When you write, think more about communicating than about following rules.
What Makes Writing Successful? You can count on good writing to have three qualities:
It says something of consequence.
It says something to a specific audience.
It says something for a specific purpose.
While really excellent writing also has other qualities, these three are the basics.
Thus it’s evident that good writing can take many shapes. You can find it in PARADE magazine as well as in the NEW YORK TIMES; in CAR and DRIVER as well as in ESQUIRE; on a web site as well as in a set of clear instruction for assembling a bird feeder. Its central quality, whether its purpose is to inform persuade or entertain, is this: It communicates the writer’s ideas effectively to the audience for whom it is intended.
The qualifier for whom it is intended is particularly important. When you write, consider who is going to read your work and ask yourself how skilled your readers are and why they are reading your particular piece. Remember also that what woks with one group of readers may fail miserably with another group. We’ll talk more about audience in subsequent chapters.
Specific characteristics of writing that works:
In spite of the ways in which writers work adapt their tone, style and vocabulary to different audiences, it’s still possible to identify certain factual writing. We call such writing Working Writing or Writing to get the job done. It meets at least the following criteria:
If your writing meets these standards it may not be dazzling or a graceful, but your readers will understand it. That’s worth great deal.
If you aspire to move beyond this level of competence, you’ll need to stretch beyond the basics and work at bringing two other characteristics into your writing : Vigor and An Authentic Voice. You will find more about these qualities later in this chapter.
For Practice :
1. Read carefully the following three passages from professional writers. Then either working in a group with two or three others in your class or writing on your own, comment on each of the passages. What qualities of good writing do you find in each of them? What specific phrases of sentence do you find especially effective? How would you characterize each paragraph in just a few words?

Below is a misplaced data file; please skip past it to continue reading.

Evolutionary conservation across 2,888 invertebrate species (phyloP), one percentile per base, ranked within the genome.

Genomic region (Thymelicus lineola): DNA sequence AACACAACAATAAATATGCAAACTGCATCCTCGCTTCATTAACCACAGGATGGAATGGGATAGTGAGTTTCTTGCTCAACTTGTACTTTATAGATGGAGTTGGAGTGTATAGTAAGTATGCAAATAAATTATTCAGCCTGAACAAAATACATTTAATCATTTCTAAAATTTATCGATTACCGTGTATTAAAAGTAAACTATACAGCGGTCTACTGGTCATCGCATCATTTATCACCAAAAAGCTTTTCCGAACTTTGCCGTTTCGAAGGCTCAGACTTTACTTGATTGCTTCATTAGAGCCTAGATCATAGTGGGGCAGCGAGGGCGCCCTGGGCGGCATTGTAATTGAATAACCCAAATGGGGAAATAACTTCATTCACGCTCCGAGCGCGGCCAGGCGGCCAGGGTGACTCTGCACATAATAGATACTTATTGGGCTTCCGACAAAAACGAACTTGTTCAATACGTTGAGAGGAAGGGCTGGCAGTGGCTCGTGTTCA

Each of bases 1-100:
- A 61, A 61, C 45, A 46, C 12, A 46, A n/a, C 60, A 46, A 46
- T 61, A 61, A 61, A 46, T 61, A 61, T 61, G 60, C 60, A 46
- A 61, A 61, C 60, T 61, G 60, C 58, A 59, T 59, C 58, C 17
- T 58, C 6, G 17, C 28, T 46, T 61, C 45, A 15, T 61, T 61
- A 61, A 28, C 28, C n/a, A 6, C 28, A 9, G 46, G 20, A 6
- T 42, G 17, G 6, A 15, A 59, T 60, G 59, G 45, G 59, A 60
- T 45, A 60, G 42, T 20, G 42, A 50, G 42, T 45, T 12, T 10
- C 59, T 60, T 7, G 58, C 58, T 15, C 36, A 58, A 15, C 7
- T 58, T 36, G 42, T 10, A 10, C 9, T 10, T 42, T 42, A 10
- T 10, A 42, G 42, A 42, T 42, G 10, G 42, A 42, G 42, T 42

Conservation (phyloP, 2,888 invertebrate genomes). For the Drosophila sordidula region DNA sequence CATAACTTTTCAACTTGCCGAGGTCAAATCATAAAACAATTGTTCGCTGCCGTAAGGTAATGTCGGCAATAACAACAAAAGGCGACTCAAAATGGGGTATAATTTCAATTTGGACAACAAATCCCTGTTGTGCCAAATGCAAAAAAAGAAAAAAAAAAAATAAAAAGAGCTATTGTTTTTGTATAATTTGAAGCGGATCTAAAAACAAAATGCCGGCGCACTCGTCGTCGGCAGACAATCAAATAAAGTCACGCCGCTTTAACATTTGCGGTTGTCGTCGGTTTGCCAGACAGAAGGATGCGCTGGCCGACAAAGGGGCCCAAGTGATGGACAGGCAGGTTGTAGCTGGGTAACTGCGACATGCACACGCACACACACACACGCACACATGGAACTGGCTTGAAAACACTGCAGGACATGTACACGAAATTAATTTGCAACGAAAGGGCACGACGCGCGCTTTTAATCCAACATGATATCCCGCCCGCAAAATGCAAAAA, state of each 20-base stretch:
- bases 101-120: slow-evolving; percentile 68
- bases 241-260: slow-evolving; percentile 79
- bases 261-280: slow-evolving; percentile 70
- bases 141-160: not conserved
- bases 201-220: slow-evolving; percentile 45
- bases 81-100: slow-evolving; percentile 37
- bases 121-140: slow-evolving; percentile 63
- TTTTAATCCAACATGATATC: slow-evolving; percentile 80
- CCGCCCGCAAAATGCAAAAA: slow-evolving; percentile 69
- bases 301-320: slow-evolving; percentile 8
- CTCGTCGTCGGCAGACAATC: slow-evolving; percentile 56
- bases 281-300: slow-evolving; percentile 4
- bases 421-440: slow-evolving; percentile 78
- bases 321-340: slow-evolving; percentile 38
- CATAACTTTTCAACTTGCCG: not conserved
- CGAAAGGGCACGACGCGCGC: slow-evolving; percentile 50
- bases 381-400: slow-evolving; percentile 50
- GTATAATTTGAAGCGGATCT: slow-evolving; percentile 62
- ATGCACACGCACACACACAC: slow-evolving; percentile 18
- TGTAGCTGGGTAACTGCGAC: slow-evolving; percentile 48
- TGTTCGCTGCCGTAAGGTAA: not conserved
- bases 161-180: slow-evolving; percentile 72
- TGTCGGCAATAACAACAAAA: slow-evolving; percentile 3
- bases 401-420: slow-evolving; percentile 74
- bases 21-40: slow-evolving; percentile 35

1 - A : The Work the (chain) gangs do is valueless. The rock breaking is pure photo opportunity. The highway crews allegedly clear weeds and debris, but this is impossible to do on any useful scale with five men chained eight feet apart each stumbling when the next one does. The real reason for stretching legions of chained, white suited men for a mile or so along the highway is to let motorists gorge on a visible symbol of punishment and humiliation. Hanging too was once a public entertainment. No one would be surprised if some ambitious politician suggests making it so again. (BRENT STAPLES : THE CHAIN GAND SHOW)
1 - B : When I as a boy I would not tell a men what I felt, if I believed what I felt was unmanly. We went back to the trench, down into it, and I picked up the shovel I had left there at noon, and shoveled all the loose earth between me and the man in front of me, and then put the shovel beside the trench, lifted the pick, raised it over my shoulder, and swung it down into the dirt. I was dizzy and weak and hot; I worked for forty minutes or so; then above me, I heard my father’s voice, speaking my name. I looked up at him, he was here to take me home, to forgive my failure, and in my great relief I could not know that I would not be able to forgive it. I was going home. But he said: “Lel‘s go buy you a hat". (ANDRE DUBUS : DIGGING)